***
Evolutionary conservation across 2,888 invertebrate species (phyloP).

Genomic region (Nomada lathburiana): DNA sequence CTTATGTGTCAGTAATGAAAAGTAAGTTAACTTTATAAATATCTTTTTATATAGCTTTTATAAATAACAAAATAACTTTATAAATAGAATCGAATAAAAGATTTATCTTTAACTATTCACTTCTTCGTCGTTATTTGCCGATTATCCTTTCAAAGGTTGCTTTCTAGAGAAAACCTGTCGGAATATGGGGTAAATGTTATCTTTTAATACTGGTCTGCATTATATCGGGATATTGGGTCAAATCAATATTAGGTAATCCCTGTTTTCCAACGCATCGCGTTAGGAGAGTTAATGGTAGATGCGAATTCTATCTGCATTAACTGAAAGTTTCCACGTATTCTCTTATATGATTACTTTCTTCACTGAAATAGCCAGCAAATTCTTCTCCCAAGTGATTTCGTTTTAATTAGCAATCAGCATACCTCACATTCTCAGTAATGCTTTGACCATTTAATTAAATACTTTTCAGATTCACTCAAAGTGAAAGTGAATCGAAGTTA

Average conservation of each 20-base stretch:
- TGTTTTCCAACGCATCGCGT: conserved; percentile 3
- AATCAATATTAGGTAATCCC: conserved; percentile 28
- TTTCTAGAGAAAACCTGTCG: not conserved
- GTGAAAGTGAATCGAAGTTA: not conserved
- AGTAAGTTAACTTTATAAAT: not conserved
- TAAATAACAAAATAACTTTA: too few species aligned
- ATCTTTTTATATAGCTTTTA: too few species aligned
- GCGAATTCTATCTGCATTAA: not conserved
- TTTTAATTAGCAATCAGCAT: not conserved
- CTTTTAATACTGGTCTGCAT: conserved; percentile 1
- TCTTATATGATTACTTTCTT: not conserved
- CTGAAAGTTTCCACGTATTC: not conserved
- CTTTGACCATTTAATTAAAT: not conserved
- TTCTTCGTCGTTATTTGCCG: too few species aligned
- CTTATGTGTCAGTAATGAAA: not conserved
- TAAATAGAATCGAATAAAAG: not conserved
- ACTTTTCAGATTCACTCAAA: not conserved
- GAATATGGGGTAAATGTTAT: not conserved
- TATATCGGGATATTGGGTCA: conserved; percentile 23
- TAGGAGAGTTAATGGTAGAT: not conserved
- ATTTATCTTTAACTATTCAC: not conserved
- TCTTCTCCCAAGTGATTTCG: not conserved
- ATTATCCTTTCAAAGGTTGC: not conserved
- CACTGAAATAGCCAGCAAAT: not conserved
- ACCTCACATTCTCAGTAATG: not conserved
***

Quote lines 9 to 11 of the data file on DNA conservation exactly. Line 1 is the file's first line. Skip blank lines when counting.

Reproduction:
- TAAATAACAAAATAACTTTA: too few species aligned
- ATCTTTTTATATAGCTTTTA: too few species aligned
- GCGAATTCTATCTGCATTAA: not conserved